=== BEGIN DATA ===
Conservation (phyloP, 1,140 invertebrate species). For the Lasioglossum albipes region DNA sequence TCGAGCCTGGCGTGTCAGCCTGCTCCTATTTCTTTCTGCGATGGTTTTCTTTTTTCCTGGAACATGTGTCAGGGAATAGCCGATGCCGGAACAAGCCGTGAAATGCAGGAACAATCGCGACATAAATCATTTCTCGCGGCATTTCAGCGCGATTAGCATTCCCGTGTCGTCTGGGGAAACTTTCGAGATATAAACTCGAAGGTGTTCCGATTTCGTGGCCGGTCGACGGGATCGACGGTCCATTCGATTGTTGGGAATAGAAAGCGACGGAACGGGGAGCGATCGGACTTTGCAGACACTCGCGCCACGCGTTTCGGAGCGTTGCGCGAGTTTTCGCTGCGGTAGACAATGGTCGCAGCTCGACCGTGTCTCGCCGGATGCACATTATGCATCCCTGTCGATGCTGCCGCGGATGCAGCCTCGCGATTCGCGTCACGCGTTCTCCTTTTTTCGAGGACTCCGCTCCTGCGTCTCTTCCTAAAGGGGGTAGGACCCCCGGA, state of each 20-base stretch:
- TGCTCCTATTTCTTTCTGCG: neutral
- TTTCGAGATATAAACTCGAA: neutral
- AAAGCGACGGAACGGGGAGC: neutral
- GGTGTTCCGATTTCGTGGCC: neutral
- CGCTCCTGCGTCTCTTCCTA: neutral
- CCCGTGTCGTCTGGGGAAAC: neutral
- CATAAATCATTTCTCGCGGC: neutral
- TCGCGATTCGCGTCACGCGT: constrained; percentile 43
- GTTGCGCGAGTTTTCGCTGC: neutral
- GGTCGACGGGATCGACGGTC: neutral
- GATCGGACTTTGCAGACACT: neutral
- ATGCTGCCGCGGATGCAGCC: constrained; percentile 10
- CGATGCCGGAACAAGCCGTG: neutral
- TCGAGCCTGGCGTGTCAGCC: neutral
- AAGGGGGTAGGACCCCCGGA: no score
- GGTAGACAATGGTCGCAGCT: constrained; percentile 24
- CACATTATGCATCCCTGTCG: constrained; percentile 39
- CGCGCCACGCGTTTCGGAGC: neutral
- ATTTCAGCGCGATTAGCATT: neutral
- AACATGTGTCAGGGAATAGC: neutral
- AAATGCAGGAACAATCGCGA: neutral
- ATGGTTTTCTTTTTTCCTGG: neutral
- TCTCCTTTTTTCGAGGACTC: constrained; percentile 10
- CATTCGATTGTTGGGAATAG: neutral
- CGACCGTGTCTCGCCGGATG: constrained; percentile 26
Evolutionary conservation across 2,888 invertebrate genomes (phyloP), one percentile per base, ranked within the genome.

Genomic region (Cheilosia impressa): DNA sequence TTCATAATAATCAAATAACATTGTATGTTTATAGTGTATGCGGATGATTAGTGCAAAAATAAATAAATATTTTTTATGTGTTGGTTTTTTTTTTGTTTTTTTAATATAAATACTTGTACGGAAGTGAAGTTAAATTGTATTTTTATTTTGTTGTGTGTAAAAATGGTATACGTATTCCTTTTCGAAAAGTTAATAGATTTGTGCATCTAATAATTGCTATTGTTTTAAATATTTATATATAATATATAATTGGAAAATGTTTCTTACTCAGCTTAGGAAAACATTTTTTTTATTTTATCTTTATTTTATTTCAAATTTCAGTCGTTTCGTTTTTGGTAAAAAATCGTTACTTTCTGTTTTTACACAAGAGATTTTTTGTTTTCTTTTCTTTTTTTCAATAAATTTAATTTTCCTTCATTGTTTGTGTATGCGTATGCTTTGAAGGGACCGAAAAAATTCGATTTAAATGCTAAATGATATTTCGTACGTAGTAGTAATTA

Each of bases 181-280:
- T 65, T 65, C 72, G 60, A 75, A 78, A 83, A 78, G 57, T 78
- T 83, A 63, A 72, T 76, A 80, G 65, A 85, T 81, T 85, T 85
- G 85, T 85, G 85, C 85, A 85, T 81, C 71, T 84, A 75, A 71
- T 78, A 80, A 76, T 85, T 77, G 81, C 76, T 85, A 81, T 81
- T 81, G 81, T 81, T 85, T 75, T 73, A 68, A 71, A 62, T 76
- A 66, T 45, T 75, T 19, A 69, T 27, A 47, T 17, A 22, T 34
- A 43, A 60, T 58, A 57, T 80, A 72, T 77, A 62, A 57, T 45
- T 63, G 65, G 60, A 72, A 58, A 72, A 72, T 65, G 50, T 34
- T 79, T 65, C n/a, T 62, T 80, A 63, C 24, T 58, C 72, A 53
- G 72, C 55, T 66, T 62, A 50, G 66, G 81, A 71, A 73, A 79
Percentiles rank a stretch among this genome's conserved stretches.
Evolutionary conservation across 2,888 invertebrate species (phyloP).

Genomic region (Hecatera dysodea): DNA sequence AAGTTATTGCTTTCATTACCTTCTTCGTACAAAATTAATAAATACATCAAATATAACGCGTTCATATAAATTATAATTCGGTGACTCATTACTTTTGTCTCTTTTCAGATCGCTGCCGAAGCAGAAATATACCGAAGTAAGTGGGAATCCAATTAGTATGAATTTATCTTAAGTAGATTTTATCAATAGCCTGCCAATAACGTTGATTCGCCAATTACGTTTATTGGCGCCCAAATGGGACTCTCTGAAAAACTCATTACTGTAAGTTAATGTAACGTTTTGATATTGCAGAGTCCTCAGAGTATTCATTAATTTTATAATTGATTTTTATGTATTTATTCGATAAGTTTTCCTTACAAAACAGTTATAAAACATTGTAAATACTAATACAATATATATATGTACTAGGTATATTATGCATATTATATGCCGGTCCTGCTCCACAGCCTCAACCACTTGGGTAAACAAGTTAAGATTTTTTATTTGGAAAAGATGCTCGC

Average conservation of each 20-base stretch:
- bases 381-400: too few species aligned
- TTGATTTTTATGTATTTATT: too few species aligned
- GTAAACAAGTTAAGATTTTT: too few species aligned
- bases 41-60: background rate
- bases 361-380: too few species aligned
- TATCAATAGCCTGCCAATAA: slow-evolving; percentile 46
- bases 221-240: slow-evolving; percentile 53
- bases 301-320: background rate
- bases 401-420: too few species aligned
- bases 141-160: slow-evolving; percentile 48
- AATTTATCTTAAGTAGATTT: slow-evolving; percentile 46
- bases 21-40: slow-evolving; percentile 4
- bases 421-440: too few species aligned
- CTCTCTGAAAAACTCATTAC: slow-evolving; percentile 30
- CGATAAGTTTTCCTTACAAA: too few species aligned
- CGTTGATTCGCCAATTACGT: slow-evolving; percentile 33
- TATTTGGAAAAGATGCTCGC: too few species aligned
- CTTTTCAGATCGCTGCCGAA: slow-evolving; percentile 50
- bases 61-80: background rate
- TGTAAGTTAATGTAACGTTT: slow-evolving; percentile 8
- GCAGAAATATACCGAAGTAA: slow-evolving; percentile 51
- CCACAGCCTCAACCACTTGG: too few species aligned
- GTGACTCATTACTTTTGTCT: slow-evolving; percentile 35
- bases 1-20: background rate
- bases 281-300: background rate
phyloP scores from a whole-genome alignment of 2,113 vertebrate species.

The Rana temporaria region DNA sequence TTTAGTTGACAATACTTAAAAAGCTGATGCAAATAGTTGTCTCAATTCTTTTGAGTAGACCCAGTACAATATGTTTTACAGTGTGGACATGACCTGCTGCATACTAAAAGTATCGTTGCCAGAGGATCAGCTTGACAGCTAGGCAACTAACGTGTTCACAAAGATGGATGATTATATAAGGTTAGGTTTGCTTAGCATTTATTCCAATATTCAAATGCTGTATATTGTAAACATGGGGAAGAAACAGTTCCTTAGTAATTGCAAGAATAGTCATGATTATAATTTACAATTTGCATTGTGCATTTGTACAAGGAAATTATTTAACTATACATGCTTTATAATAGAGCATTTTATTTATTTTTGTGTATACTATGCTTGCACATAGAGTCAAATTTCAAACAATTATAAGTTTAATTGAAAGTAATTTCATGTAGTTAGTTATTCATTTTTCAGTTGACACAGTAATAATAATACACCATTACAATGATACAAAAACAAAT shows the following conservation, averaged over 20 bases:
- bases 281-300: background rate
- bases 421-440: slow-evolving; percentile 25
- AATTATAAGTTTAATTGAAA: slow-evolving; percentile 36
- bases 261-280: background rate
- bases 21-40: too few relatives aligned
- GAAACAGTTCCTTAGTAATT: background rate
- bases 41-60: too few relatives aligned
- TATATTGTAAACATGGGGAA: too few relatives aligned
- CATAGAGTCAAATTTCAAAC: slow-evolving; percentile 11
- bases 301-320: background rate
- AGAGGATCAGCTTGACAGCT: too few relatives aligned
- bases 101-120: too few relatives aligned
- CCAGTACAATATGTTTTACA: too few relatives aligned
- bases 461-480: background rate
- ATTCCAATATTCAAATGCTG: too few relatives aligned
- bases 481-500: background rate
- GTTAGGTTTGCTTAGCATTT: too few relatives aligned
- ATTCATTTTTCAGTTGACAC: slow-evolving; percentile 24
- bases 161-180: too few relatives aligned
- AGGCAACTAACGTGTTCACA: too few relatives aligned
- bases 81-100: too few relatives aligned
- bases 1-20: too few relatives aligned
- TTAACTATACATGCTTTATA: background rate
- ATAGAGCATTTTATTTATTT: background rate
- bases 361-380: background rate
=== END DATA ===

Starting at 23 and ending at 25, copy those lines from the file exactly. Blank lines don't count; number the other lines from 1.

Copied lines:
- ATGGTTTTCTTTTTTCCTGG: neutral
- TCTCCTTTTTTCGAGGACTC: constrained; percentile 10
- CATTCGATTGTTGGGAATAG: neutral